Re: Quick review of System Info

On Dec 8, 2009, at 11:07 , Max Froumentin wrote:
>>  When discussing an interface in prose, it is better not to use<code>Dahut</code>  but rather<a>Dahut</a>  if it's defined in the same document  that way it'll get linked automatically.
> But if they aren't they remain simple <a>'s that are links that don't point to anything and aren't visible as links. At least it would be nice if they looked like <code>

We could add a class for that, but there's no way I can guess that something in <a> is an interface defined in a separate specification! For those, you can use <code>, or <a class='externalDFN'> but that won't give you the style you expect.

That being said, most of the time you know which interfaces you're defining inside your specification, and which are external, no?

>>  Is it really necessary to have "optional Foo? foo"? I would assume that if something is optional and you pass null, it means you're not passing it; but if it's marked as nullable that means that you've passed it and it's null. I'm not sure it makes a difference to implementations, but we should agree about the right way across specs here.
> Indeed, I was wondering about it. Since I would like to allow:
> get(property, success, null, options)
> get(property, success)
> get(property, success, error)
> but not
> get(property, success, null, null)
> I suppose the right answer is
> get(DOMString property, SuccessCB success, optional ErrorCB? error,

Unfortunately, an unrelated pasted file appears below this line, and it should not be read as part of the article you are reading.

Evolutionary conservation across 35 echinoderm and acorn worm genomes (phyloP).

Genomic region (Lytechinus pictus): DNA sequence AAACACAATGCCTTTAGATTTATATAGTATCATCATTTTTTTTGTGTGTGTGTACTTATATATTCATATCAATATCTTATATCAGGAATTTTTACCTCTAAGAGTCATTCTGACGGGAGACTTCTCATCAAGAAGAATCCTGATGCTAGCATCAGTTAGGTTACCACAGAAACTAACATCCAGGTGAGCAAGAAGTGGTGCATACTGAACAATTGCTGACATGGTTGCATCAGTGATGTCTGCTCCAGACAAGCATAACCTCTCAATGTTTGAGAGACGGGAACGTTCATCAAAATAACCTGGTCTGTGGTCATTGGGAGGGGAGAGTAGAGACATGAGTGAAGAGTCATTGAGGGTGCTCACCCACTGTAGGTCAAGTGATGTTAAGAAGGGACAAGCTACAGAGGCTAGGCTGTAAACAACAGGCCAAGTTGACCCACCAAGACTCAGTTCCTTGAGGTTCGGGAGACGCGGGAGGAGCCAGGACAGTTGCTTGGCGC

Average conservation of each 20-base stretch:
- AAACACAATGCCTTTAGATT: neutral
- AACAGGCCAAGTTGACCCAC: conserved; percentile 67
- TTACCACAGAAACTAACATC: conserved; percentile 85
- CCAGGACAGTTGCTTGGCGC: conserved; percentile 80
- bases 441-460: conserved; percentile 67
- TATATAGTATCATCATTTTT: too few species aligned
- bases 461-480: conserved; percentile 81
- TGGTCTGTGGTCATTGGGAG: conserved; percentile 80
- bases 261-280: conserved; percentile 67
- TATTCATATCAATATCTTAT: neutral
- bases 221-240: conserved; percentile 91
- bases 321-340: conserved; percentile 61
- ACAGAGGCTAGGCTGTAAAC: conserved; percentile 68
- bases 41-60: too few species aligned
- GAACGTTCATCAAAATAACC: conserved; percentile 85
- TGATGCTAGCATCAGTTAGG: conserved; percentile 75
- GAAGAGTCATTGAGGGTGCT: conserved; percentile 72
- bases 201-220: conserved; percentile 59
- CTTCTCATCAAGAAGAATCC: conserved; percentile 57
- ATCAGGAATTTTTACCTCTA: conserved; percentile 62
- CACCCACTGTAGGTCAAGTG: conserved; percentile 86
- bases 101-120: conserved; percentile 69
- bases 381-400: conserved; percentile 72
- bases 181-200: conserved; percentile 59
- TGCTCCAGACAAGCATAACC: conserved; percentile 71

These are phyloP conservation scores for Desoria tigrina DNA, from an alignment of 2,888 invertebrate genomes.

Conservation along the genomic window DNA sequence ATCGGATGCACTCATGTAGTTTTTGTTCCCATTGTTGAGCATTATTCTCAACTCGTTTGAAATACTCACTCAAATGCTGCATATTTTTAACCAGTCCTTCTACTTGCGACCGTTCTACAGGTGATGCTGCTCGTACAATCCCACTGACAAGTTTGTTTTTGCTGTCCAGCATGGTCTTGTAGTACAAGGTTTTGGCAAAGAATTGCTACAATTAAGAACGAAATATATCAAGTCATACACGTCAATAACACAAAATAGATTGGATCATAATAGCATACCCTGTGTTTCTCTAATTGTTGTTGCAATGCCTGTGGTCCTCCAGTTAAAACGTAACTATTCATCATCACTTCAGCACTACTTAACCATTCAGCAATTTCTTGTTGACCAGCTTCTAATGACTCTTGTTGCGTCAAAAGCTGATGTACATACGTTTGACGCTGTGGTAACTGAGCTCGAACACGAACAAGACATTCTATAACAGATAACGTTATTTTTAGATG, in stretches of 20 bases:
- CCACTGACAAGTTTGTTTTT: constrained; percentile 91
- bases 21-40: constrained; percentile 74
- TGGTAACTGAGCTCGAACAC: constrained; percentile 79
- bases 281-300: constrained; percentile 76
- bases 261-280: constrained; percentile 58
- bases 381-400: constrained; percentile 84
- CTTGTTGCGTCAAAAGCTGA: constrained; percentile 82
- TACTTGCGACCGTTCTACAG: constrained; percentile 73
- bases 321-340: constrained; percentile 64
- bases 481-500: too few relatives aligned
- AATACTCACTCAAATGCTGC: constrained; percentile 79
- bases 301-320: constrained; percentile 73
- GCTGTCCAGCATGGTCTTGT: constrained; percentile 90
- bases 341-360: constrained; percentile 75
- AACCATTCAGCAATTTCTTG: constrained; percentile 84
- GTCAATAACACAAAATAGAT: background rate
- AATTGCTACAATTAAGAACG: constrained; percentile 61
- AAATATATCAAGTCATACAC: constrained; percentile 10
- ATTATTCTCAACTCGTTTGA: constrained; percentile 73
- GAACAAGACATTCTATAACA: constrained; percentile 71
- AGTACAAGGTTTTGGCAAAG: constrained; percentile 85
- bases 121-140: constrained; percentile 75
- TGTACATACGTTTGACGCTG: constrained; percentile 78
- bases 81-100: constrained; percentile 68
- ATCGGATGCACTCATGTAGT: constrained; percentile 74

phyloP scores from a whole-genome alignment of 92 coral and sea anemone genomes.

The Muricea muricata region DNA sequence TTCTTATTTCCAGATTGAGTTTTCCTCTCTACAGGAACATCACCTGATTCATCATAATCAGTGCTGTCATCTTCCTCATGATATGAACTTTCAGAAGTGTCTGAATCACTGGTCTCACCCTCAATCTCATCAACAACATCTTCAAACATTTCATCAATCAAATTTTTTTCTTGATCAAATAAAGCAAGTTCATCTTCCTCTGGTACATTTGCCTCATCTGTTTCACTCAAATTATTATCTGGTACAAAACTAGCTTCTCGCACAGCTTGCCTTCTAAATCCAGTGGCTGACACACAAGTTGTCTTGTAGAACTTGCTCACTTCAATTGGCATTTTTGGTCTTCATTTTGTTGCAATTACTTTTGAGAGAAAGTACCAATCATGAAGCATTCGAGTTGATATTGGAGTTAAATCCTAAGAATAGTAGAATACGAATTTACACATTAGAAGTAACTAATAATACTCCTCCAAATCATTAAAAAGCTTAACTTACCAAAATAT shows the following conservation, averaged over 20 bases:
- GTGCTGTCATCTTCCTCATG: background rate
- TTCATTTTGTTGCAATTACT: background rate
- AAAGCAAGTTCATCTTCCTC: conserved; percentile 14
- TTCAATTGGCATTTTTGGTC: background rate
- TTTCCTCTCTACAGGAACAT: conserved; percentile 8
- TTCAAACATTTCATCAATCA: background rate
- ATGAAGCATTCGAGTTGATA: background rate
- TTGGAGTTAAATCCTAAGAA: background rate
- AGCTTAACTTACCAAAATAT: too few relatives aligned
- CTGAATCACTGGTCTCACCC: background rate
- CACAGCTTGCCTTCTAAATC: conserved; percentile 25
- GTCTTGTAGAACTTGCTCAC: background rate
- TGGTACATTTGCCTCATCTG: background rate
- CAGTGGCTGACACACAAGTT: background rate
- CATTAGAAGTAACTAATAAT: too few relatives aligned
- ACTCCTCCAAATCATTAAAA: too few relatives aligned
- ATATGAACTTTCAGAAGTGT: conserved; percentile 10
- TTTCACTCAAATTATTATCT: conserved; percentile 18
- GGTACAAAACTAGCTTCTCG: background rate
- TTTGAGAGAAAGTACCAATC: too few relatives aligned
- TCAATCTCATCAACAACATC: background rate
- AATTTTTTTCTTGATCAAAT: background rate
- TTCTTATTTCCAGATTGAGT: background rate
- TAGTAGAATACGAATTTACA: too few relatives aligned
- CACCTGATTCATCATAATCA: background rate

>    optional options)

I find it hard to tell if that's the best approach, it seems wrong that a type should be nullable just because it's not the last optional parameter. I've posted to public-script-coord to ask for clarification, and will report back with anything useful that's said there.

>>  There is a number of other cases where it says "this method MUST invoke" or similar things. In general if you have a TA and the sentence doesn't mention a product class (probably the "user agent") then something is fishy. Dom has been drafting text about this which we should all read once it's found a home.
> ...until Dom's text is out.

We'll probably need some MUSTs in there :)

>>  Using CURIEs is interesting, but it warrants some introductory discussion. Do we really need to reference CURIEs? In the absence of a mechanism to declare one's prefixes, it doesn't seem to help much. We might just as well define our own short names and tell others that if they want to extend the API they have to use URIs (or vendor-prefixed names).